Theresa Pereira Written by Theresa Pereira

Golden syrup recipes for all the family

With the weather getting colder and Christmas just around the corner, we explore how golden syrup can be used for a variety of bakes for all the family. A distinctive ingredient employed to develop flavour, colour and texture to baked goods, golden syrup is a multifunctional product with a unique history and range of applications.  

Golden syrup: the ideal baking ingredient

First formulated by Ragus’ founder, Charles Eastick, in 1883, golden syrup is the world’s oldest branded food product, and arguably the nation’s favourite sugar product.

It is an ingredient with a variety of applications, including ice cream production – both to add flavour and reduce crystallisation – as well as a condiment for fruit and porridge. Yet perhaps the most popular use of golden syrup is within the baking industry. Its multifunctional capabilities make it an ideal ingredient to use in baking, both as a base ingredient – to provide flavour and colour to a bake – as well to support other component ingredients. The mellow, caramelised flavour of the syrup alongside its natural amber hue make it a particularly inviting ingredient to use around this time of year, when we tend to seek warm and comforting dishes.

For this reason, we’ve compiled some of our favourite golden syrup recipes for the present season. These recipes combine some much-loved Christmas flavours with the distinctive taste and varying functions of golden syrup, helping you and your family prepare ahead of the Christmas break.

Treacle tart

close up image of a slide cut out of a larger treacle tart

Treacle tart is a traditional dessert with a thick toffee-flavoured filling.

A traditional British dessert, treacle tart was first referenced in a cookbook written by Mary Jewry dating back to the nineteenth century. Over a hundred years on, this recipe remains a familiar favourite. Its thick toffee-flavoured filling is the staple feature of this dessert, which is perhaps just as famous now for being Harry Potter’s favourite food – so we know it must be delicious!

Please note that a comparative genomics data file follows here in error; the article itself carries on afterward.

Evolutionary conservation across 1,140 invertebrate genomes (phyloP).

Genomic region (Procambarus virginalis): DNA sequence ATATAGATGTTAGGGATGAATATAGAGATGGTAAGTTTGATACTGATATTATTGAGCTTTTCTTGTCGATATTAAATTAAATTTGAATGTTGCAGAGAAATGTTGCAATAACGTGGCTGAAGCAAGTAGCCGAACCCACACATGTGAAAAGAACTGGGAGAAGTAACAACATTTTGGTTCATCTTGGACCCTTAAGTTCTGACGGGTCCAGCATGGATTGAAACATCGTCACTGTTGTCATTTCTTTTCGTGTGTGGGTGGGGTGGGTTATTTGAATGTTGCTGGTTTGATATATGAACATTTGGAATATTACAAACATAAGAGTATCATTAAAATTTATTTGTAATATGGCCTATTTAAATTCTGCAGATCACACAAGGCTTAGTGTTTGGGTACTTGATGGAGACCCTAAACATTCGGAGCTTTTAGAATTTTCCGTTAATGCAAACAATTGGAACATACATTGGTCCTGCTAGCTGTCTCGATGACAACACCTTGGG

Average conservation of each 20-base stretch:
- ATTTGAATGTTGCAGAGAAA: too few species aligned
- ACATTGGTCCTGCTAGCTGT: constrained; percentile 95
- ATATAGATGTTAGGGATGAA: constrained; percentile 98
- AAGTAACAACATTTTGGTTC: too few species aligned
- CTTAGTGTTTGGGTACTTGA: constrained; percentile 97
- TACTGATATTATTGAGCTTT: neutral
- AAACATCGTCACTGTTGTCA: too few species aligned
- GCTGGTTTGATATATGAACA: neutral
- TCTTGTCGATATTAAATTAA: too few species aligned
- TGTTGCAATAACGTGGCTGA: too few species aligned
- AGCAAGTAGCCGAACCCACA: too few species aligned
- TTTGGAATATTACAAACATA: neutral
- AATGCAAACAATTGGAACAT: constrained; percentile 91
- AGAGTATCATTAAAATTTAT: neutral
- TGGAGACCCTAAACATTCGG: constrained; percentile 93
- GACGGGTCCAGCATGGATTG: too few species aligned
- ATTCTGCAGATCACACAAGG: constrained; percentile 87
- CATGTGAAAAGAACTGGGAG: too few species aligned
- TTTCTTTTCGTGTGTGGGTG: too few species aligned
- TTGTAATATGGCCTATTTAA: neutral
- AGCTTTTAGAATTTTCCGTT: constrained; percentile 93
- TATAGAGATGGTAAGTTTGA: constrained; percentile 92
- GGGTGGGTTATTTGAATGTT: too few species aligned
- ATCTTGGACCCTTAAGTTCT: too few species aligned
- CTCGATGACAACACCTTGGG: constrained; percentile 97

To make this dessert, start by rubbing together butter and flour until the mixture resembles breadcrumbs. Beat in an egg, then knead the mixture until smooth enough to roll out flat, ready to line the baking tin. Preheat the oven to 190°C and bake the pastry until a light golden-brown. This will be the case to hold your treacle mixture.

In a new bowl, add together fresh breadcrumbs and lemon zest along with generous helpings of golden syrup. Not only will the syrup bind together all your ingredients, creating a deliciously thick and sticky filling, but its distinctive mellow, caramelised flavour makes it the ideal comfort food for wintry days. And if it’s a seasonal effect you’re going for, try adding a pinch of ground ginger to the mixture. The pepperiness of the spice is complemented well by the warming sweetness of the syrup flavour.

Once the mixture is combined, pour the filling into the pastry case, and bake for thirty minutes. Serve warm with Cornish clotted cream. Or if you’re a fan of salted caramel, why not sprinkle some sea salt over your tart? With golden syrup functioning as the base ingredient in this bake, it is a recipe that lends itself well to adaptations without compromising the staple syrup flavour.